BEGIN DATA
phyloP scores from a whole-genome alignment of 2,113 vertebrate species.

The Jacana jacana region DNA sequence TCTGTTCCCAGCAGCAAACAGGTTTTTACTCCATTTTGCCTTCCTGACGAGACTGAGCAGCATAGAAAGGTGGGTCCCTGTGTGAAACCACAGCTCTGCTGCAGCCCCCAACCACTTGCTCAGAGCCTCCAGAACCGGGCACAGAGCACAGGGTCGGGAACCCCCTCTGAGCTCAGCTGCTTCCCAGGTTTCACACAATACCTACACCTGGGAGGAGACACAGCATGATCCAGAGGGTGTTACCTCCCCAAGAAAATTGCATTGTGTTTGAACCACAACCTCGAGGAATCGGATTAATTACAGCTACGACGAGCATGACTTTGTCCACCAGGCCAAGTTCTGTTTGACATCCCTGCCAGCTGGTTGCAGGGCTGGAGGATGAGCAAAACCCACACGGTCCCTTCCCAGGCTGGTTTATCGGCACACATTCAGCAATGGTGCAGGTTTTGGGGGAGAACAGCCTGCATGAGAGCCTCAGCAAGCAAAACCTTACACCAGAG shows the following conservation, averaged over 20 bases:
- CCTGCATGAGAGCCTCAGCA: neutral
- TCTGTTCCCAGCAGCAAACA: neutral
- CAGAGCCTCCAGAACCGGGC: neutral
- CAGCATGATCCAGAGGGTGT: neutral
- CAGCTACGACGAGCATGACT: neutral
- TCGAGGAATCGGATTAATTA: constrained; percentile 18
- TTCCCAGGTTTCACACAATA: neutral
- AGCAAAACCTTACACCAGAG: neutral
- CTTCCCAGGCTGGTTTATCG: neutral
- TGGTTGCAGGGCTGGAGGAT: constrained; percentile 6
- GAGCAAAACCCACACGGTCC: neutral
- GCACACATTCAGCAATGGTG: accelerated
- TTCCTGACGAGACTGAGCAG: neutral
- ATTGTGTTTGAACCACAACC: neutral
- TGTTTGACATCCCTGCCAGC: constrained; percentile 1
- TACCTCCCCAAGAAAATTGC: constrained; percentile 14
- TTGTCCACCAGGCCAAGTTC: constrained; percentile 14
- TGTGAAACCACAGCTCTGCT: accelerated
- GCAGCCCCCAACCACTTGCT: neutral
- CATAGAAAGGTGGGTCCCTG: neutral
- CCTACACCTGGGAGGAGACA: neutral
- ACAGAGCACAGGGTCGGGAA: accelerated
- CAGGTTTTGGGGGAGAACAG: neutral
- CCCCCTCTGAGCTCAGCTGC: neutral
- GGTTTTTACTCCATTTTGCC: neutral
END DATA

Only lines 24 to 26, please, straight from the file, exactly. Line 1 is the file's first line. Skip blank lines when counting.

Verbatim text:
- ACAGAGCACAGGGTCGGGAA: accelerated
- CAGGTTTTGGGGGAGAACAG: neutral
- CCCCCTCTGAGCTCAGCTGC: neutral